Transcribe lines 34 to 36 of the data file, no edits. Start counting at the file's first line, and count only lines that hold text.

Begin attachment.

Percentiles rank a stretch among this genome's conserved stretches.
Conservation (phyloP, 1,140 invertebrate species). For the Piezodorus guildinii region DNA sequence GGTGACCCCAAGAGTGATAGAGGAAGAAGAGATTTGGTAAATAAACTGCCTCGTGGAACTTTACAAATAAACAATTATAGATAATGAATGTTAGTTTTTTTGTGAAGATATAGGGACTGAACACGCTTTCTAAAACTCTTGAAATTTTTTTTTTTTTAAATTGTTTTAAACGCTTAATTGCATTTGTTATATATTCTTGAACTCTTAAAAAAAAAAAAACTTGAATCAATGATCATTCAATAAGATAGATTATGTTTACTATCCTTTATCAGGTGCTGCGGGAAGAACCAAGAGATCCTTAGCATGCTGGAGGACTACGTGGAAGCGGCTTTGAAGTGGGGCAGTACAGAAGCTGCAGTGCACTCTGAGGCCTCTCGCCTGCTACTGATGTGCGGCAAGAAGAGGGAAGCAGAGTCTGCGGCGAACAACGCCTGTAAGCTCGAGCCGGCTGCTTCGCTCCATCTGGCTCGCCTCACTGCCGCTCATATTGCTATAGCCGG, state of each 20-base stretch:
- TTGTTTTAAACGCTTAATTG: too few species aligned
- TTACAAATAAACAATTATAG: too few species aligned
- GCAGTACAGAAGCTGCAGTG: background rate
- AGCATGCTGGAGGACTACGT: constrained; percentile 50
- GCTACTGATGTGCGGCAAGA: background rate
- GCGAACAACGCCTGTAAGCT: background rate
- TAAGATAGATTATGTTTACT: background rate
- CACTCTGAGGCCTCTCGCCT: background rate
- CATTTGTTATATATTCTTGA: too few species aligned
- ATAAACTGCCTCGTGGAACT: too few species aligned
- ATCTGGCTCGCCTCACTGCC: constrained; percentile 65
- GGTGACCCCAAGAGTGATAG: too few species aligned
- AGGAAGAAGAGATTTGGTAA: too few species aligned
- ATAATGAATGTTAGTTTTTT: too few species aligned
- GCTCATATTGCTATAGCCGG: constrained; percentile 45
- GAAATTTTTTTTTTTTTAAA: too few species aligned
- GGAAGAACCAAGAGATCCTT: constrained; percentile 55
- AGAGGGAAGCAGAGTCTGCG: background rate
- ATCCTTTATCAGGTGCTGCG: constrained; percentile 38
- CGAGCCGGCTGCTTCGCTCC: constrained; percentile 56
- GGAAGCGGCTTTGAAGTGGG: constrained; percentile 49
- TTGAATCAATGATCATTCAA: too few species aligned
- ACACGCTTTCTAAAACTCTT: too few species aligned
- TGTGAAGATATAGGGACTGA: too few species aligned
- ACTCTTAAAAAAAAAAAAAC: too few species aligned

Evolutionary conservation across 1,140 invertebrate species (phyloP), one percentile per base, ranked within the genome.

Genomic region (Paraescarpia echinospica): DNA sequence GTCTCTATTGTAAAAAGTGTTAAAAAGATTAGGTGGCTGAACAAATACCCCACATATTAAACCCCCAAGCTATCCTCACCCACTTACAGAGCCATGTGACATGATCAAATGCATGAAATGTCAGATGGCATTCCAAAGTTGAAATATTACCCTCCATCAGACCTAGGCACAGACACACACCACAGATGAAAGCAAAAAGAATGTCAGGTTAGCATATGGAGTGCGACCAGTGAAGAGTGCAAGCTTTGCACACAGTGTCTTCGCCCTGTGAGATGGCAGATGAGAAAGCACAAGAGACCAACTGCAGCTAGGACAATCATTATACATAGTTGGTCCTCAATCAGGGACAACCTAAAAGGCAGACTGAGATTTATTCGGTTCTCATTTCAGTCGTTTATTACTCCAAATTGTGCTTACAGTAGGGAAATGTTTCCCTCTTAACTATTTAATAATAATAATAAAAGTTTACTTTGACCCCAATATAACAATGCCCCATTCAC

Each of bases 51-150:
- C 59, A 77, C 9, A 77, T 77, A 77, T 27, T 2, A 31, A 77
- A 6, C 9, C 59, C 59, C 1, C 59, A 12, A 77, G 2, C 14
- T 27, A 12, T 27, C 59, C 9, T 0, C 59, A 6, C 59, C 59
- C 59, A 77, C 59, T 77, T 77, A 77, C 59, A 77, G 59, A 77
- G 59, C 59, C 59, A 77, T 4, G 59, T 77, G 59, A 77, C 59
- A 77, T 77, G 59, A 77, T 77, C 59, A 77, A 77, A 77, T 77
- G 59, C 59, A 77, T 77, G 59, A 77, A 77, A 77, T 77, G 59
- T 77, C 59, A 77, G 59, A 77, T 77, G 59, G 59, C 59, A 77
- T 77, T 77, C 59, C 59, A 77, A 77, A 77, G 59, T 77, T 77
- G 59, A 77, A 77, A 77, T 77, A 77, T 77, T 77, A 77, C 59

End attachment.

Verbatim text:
- C 59, A 77, C 59, T 77, T 77, A 77, C 59, A 77, G 59, A 77
- G 59, C 59, C 59, A 77, T 4, G 59, T 77, G 59, A 77, C 59
- A 77, T 77, G 59, A 77, T 77, C 59, A 77, A 77, A 77, T 77